Despite a resurgence in recent years, the tabling of questions to party committee reports at Liberal Democrat conference is still very much a minority sport. So much so that 100% of questions to the Federal Policy Committee came from a certain North London Doctor with an penchant for chocolate…
The questions do however provide a good opportunity to ferret out information or push for a decision where you know the door is half-open. In my case this morning at Gateshead that resulted in questions to both the Federal Conference Committee and the Federal Policy Committee asking them to start publishing reports after each full meeting of their committees. (This was a follow-up to my conference motion that did not make it on to the agenda for lack of time.)
Andrew Wiseman on behalf of FCC said, “I’m more than happy to do this” and Jeremy Hargreaves for the FPC said, “Yes”. As I wrote about the putative motion:
One issue which comes up regularly in different ways is party members feeling they do not know what the party’s federal committees are up to in their name. Without getting too lost into the rights and wrongs of each individual case, I think we have a problem from both ends – committee members do not communicate enough and also members do not get in touch with them enough.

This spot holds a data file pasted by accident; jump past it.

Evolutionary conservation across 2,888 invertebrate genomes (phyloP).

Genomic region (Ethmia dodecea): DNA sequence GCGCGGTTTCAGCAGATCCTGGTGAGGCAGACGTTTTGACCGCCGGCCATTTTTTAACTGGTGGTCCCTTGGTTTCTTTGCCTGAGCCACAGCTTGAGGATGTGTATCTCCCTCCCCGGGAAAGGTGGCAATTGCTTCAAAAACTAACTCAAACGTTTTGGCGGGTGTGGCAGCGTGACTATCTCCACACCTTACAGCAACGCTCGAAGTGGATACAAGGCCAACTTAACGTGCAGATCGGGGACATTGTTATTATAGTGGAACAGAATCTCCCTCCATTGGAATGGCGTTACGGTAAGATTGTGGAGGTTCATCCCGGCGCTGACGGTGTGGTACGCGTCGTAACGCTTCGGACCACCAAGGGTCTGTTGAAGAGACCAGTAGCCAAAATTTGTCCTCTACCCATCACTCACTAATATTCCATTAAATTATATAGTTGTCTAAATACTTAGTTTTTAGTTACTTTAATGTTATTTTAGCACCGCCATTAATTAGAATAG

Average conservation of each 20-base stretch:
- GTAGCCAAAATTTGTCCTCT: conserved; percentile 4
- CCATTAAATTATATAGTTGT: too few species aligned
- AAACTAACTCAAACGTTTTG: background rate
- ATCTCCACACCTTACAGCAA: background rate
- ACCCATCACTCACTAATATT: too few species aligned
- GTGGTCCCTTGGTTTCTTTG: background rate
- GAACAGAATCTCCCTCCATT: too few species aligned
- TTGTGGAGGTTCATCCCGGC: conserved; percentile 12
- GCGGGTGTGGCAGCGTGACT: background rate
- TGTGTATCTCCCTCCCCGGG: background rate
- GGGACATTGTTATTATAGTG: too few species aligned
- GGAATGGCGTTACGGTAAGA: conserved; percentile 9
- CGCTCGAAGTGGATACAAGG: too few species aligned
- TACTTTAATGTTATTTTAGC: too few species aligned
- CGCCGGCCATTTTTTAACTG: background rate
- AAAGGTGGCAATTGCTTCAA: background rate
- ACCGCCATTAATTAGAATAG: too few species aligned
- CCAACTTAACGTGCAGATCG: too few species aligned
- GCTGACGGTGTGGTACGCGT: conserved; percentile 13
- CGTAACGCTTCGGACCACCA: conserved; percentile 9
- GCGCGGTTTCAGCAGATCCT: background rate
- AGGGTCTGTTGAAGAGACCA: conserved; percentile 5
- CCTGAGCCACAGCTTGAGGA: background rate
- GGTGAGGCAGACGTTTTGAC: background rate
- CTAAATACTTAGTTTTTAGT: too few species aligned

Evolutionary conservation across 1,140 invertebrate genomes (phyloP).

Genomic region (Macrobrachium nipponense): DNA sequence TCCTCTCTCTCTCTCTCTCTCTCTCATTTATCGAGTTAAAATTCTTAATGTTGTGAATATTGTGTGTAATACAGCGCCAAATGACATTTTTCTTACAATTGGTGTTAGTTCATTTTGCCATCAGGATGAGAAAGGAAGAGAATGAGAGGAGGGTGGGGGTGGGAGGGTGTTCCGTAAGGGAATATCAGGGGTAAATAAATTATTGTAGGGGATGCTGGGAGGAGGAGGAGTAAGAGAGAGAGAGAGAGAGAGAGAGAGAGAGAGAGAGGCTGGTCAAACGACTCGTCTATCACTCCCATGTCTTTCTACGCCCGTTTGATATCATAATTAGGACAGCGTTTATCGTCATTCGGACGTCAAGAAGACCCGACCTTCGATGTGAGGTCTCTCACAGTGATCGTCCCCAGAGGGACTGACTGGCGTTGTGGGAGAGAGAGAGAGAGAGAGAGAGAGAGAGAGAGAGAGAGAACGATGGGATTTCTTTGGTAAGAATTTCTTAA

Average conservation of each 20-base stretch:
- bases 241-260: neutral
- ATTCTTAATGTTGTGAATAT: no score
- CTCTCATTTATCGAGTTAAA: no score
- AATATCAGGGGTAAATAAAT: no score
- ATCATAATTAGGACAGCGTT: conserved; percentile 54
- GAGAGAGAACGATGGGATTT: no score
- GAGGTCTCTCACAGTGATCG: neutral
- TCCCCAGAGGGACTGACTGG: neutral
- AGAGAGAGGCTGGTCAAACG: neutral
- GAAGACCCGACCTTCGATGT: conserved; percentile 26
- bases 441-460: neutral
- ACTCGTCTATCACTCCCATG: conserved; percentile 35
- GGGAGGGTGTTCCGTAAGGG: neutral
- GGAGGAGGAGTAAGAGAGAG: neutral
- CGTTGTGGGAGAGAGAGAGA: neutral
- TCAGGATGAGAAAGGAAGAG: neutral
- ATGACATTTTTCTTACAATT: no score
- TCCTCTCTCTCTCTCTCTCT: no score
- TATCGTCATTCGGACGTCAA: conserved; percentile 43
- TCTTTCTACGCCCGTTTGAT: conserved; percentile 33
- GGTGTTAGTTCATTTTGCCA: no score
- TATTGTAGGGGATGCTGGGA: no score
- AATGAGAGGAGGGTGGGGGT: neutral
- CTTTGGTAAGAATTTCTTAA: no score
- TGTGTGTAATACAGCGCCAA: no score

The way to break that is to improve the basic flow of information, so more information comes out from committees, prompting members in turn to ask and lobby more, prompting committee members in turn to respond and discuss more.
That’s two committee down, the Federal Executive to go (question this afternoon).
Aside from sharing the good news, my other reason for blogging this is to encourage more people to submit questions to committee reports in the future. When used in the right way, questions can be a very effective tool, just as they are in elected bodies, and provide a good half-way house between an email “to someone in the party” and a fully-fledged conference motion.